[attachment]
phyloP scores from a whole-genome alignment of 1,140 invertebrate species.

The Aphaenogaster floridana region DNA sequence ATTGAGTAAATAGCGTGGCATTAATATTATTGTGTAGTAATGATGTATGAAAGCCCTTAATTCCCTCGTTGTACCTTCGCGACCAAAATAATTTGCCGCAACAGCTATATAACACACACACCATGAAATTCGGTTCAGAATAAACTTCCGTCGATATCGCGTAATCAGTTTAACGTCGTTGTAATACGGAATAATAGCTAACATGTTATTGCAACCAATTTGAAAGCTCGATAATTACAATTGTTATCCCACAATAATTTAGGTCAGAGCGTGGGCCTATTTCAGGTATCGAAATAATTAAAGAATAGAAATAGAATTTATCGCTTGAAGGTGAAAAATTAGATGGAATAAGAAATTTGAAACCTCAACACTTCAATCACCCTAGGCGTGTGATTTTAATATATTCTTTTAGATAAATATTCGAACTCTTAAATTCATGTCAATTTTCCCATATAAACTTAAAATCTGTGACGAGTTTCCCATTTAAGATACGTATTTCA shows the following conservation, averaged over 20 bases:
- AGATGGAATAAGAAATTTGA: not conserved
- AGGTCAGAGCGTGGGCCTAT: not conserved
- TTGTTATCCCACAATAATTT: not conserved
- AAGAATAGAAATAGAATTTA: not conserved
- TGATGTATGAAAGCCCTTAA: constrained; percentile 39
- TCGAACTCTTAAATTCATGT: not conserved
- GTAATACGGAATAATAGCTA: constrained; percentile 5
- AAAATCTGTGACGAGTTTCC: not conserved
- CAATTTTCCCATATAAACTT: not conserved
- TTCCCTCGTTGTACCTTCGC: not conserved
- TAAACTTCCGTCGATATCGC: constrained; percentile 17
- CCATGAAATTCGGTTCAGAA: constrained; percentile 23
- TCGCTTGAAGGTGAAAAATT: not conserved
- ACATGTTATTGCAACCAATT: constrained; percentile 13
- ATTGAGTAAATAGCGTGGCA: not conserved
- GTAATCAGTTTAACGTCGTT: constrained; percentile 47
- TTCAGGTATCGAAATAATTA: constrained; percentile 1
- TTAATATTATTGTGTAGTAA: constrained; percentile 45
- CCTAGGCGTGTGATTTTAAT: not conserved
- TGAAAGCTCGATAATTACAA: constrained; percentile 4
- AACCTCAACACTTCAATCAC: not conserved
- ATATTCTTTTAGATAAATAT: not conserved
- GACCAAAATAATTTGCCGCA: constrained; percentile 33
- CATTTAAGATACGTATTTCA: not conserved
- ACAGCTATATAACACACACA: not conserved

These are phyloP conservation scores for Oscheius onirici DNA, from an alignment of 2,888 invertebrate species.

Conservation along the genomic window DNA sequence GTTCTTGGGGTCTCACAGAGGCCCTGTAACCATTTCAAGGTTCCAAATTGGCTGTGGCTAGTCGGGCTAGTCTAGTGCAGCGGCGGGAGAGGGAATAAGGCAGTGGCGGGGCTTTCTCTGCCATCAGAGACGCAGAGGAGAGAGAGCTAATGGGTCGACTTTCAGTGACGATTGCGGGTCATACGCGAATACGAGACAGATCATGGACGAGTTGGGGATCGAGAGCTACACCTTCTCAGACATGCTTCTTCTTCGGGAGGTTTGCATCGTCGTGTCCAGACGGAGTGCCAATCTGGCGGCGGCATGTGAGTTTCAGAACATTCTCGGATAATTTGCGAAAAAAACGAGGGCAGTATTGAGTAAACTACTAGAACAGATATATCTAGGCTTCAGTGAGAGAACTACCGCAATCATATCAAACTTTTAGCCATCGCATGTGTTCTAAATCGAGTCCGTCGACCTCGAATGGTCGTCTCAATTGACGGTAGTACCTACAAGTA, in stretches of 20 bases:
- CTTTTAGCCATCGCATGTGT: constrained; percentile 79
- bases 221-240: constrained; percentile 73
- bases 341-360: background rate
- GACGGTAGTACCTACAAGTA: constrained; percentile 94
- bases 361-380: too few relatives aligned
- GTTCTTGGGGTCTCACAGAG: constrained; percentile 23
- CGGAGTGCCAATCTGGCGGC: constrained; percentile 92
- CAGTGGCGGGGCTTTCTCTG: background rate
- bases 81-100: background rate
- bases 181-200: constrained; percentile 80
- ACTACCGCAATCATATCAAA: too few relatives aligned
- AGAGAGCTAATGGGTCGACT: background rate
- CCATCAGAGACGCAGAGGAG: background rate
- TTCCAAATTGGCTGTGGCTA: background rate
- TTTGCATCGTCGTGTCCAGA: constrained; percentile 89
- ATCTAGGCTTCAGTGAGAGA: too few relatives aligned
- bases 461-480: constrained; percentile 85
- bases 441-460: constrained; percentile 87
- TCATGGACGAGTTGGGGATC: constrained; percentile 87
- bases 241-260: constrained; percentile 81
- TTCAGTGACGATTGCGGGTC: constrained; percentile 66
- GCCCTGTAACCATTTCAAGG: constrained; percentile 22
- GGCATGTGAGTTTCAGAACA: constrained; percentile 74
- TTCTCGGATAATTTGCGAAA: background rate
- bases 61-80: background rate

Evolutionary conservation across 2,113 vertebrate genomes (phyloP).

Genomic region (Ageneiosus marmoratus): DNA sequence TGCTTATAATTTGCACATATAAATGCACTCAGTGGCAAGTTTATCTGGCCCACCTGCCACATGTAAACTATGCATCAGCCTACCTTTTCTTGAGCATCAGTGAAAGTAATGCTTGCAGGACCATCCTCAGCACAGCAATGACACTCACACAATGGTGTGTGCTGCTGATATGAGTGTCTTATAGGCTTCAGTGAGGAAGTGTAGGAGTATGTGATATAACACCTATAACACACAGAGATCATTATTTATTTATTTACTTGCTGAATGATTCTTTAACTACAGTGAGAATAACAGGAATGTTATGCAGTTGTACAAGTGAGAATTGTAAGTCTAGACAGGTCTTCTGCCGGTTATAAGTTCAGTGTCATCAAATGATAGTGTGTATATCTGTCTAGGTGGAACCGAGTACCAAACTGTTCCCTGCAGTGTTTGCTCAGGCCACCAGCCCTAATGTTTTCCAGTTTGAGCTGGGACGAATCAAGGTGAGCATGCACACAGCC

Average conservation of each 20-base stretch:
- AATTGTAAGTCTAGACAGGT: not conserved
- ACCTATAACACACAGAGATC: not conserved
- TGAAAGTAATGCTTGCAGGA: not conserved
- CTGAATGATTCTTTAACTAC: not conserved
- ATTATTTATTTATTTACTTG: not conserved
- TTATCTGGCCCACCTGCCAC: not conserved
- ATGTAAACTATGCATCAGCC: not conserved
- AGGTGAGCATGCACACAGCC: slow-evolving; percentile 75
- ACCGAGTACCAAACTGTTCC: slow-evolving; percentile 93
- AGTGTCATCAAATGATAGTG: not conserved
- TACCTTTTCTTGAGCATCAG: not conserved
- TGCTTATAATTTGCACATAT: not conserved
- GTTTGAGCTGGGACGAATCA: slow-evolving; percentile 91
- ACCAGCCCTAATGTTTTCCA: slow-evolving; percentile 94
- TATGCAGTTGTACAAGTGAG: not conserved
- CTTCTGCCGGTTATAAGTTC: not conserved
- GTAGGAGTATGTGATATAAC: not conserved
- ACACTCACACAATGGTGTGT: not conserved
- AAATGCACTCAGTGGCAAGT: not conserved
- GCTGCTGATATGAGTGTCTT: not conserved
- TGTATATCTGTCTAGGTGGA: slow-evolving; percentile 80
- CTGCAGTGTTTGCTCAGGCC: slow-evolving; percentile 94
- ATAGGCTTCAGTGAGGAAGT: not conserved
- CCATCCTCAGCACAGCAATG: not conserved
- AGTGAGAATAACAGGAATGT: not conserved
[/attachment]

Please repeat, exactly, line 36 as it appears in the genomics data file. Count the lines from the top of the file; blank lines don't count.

- CGGAGTGCCAATCTGGCGGC: constrained; percentile 92